This page outlines the policies and government standards related to our public websites.

NREL Policies

A website is a publication. Creating a website, or posting an electronic version of an NREL publication on a website, constitutes worldwide publishing of that information. NREL's Publication Policy includes information on the necessary reviews and approvals for web publishing.

NREL policies also cover Intellectual Property and Technology Transfer. Because NREL employees are obligated to protect proprietary information, these policies define limitations to disclosing laboratory inventions or other categories of proprietary data. These policies apply to publishing NREL information or publications on the web. For more information, contact Paul White in the NREL Office of General Counsel.

Government Standards

21st Century Integrated Digital Experience Act

The 21st Century Integrated Digital Experience Act (or 21st Century IDEA) aims to improve the digital experience for government customers and reinforces requirements for public websites.

It requires that public-facing websites and digital services be:

  • Accessible – to individuals with disabilities, in accordance with Section 508
  • Consistent – have a consistent appearance
  • Authoritative – not overlap with or duplicate existing websites
  • Searchable – contain a search function
  • Secure – provided through a secure connection
  • User-centered – designed around user needs with data-driven analysis
  • Customizable – provide an option for a more customized digital experience
  • Mobile-friendly – functional and usable on mobile devices.


Accessibility standards for electronic and information technology are covered by Section 508 of the Rehabilitation Act Amendments of 1998 and required for federal agency sites. In adherence to these requirements, the NREL site is accessible. For more information, view the Web Accessibility Testing Checklist and WebAIM: Web Accessibility in Mind.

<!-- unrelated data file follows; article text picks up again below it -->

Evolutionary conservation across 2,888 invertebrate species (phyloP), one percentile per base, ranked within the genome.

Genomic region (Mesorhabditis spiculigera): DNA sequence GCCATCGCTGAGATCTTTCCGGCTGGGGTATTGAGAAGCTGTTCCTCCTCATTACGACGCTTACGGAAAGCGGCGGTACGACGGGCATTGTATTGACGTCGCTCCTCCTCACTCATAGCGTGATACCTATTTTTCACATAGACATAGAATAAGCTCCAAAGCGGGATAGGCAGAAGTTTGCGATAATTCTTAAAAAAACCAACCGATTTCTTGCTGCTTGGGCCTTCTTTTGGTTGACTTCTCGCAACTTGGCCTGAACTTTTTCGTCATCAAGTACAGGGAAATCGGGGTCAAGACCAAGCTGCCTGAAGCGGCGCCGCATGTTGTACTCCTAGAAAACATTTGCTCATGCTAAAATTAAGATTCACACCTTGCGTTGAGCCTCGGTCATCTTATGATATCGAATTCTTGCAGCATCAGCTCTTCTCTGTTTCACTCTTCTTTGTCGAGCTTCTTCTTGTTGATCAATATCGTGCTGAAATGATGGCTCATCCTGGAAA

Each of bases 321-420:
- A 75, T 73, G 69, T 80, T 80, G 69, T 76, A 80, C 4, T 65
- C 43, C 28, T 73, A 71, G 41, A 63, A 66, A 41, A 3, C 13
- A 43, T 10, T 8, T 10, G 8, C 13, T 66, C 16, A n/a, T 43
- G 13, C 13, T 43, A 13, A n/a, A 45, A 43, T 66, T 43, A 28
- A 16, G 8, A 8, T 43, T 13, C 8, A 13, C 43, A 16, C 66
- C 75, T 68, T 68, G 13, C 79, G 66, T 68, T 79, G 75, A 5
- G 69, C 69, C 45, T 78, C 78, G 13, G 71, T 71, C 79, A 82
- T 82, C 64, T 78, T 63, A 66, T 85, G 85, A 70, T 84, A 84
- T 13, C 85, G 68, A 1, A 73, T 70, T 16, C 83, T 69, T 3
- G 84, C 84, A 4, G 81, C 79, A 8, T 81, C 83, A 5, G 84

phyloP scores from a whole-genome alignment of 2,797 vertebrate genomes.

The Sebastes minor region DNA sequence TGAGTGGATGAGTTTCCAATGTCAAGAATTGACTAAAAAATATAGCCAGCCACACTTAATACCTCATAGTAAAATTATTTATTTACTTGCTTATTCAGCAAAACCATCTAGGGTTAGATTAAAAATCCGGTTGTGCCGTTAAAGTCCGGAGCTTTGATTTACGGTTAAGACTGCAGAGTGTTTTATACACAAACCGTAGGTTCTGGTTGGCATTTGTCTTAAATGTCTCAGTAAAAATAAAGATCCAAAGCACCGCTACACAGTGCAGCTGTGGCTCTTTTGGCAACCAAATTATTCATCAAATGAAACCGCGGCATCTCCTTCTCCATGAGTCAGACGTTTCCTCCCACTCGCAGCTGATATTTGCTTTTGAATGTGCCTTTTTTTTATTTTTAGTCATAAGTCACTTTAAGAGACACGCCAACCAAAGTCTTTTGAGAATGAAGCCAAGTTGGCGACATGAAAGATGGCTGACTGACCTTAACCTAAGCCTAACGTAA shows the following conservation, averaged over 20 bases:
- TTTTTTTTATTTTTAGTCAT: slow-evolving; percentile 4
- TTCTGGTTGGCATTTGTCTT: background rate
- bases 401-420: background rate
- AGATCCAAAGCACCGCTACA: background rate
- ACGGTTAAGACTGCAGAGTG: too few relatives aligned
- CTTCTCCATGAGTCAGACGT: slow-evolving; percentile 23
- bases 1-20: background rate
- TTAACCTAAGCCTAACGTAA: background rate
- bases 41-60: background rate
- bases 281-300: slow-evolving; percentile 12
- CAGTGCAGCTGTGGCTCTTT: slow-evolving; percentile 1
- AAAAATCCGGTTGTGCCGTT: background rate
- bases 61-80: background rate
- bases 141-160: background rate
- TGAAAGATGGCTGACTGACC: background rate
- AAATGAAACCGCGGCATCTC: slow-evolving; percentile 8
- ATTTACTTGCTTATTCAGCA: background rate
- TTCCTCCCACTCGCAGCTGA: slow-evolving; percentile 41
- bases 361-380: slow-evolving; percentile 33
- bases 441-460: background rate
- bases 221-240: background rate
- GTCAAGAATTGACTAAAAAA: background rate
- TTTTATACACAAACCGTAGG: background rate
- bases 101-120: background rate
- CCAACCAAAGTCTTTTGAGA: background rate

Copyright is a property right whereby authors obtain, for a limited time, certain exclusive rights to their works. In the United States, most copyright protection is exclusively granted by the federal government, which provides Congress with the power "to promote science and the useful arts, by securing for limited times to authors the exclusive right to their writings."

If information can be viewed on the internet, it can be copied. Anyone posting information on a website is responsible for ensuring that appropriate legal clearance and permission are obtained before using someone's work on the internet.

If content on a website or within a document is copyrighted material:

  • Get written authorization from the copyright owner to post the information
  • Display a standard copyright notice (required).

The copyright owner is solely responsible for policing how the copyrighted material is used.


Web developers will not copyright websites or any portions therein. NREL websites will not contain language or graphics that link to or give credit to contracting firms that design or maintain the site. This includes comments in the HTML code. Credits can be seen as endorsement and are not allowed.

Privacy Notices

NREL sites are required to use the standard NREL footer, which links to NREL's Security and Privacy Notices.

Web Measurement and Customization Technologies

In June 2010, the White House Office of Management and Budget issued a memo that outlined the authorized use of web measurement and customization technologies on federal agency websites.

The central goal is to respect and safeguard the privacy of the American public while  increasing the federal government's ability to serve the public by improving and modernizing its activities online. Any use of such technologies must be respectful of privacy, open and transparent, and solely for the purposes of improving the federal government's services and activities online. See the memo for specific guidance.